The peculiar thing is that this path of fiscal austerity and all the associated economic pain is being chosen not only by countries with obvious repayment difficulties, but all over Europe.
In the midst of a fragile and easily reversible recovery after a very severe recession, governments across Europe - in both deficit and surplus countries - are announcing fiscal austerity packages that are all but guaranteed to prolong recession, or at the very least, damage the prospects of recovery especially in employment.
While the government bond market is the focus of the current crisis, and the talk is all about the possibility of sovereign default, in fact the lending of banks to these countries is dominated by private debt.
Lending to government accounts for less than one-fifth of the total exposure of banks to these countries.
The so-called 'bailouts' that are being provided by the European Central Bank and the IMF to the countries in trouble are in reality bailouts for the banks (mostly from Germany, France, the Netherlands and UK) that have lent to these countries.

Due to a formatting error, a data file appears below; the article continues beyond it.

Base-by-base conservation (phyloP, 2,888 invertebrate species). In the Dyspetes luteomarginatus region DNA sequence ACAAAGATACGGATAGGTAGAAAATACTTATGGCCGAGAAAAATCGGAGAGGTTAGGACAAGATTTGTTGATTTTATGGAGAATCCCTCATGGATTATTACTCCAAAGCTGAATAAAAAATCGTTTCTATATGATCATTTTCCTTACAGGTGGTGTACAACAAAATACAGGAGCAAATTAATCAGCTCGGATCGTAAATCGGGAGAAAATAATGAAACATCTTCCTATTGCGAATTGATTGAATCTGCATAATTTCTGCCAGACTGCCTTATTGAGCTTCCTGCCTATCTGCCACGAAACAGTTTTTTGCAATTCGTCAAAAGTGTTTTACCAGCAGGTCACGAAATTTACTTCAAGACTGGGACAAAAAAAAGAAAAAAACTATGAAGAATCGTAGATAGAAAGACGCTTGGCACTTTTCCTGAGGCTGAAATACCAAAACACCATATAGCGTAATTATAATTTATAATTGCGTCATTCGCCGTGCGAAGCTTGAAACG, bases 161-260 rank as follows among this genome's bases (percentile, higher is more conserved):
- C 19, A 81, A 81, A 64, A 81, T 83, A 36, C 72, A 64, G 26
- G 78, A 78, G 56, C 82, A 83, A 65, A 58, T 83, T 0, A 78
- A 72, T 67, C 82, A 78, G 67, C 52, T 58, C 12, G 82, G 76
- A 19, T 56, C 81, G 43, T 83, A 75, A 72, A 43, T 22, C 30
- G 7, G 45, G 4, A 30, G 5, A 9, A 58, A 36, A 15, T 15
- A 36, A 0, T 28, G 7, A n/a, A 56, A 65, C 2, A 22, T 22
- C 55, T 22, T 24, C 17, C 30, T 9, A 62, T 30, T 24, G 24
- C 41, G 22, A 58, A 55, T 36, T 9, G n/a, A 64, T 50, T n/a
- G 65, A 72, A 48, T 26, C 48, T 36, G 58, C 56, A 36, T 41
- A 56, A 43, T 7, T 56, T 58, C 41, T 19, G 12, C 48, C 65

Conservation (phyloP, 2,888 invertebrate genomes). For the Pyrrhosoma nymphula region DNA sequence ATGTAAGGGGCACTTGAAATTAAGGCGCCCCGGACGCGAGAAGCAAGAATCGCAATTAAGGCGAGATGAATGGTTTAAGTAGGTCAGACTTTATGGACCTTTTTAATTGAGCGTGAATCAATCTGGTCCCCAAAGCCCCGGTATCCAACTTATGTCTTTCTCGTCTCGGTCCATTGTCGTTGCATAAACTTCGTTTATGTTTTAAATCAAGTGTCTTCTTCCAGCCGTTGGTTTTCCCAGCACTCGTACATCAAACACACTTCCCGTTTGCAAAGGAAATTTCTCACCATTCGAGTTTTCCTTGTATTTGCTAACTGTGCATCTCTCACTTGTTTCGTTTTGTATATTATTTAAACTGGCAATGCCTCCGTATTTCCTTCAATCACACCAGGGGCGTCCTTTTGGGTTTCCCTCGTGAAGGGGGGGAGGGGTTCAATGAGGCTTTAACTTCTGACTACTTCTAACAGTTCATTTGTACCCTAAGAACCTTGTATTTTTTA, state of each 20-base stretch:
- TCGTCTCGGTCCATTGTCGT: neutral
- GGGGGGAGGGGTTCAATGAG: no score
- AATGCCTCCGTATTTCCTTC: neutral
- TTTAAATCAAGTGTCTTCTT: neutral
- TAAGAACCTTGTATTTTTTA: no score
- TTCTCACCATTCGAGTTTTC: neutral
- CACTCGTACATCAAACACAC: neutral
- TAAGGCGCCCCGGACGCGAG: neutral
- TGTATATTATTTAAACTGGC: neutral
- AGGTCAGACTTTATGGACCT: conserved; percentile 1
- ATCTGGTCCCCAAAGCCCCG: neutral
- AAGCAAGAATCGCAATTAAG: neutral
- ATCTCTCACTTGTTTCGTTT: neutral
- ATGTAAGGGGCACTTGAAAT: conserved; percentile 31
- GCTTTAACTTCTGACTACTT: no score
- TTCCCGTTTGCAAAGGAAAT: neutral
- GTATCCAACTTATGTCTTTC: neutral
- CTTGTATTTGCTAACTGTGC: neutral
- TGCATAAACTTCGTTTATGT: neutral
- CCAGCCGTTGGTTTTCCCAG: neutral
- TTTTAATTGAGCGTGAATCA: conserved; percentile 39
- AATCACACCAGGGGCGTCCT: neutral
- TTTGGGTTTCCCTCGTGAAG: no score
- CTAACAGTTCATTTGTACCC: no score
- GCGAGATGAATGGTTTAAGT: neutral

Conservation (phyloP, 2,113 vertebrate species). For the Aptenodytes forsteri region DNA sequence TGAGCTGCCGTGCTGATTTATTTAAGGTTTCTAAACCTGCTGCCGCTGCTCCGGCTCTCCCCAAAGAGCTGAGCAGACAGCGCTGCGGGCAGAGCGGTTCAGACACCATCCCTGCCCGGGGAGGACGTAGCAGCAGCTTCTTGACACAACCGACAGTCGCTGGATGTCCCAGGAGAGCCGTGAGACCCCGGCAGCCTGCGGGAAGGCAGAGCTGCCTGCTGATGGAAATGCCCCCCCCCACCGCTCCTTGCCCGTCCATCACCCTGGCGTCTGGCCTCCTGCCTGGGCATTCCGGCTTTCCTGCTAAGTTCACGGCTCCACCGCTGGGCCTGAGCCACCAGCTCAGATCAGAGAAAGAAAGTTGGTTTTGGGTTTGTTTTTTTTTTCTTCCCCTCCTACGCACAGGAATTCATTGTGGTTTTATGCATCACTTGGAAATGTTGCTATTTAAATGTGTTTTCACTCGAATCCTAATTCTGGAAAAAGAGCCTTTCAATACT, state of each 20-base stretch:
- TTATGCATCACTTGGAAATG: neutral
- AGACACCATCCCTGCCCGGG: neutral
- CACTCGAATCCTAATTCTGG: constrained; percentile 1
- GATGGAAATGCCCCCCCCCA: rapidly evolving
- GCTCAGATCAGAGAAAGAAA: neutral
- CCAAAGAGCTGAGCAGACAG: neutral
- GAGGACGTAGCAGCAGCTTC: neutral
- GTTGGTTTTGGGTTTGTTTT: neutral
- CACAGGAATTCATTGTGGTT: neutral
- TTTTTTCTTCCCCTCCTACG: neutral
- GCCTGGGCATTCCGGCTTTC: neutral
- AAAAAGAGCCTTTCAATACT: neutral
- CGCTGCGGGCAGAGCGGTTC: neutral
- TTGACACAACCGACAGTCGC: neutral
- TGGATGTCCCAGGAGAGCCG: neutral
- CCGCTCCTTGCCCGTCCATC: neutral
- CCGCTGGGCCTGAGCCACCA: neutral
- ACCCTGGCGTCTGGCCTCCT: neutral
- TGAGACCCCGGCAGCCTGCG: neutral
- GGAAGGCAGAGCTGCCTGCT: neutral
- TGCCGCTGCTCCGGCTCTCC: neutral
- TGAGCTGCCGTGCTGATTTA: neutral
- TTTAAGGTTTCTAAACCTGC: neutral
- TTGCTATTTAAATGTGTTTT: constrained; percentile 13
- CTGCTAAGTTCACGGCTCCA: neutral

It is the unwillingness of finance capital to accept a reduction in the value of these debts that is at the bottom of the current crisis and the current strategy.
This is a strategy that is bound to fail, for the reason explained above.
Image: A protester holds an image of Wells Fargo CEO John Stumpf during a rally down Wall Street to call attention to big bank bailouts and cuts in jobs and education in New York, Thursday, May 12, 2011.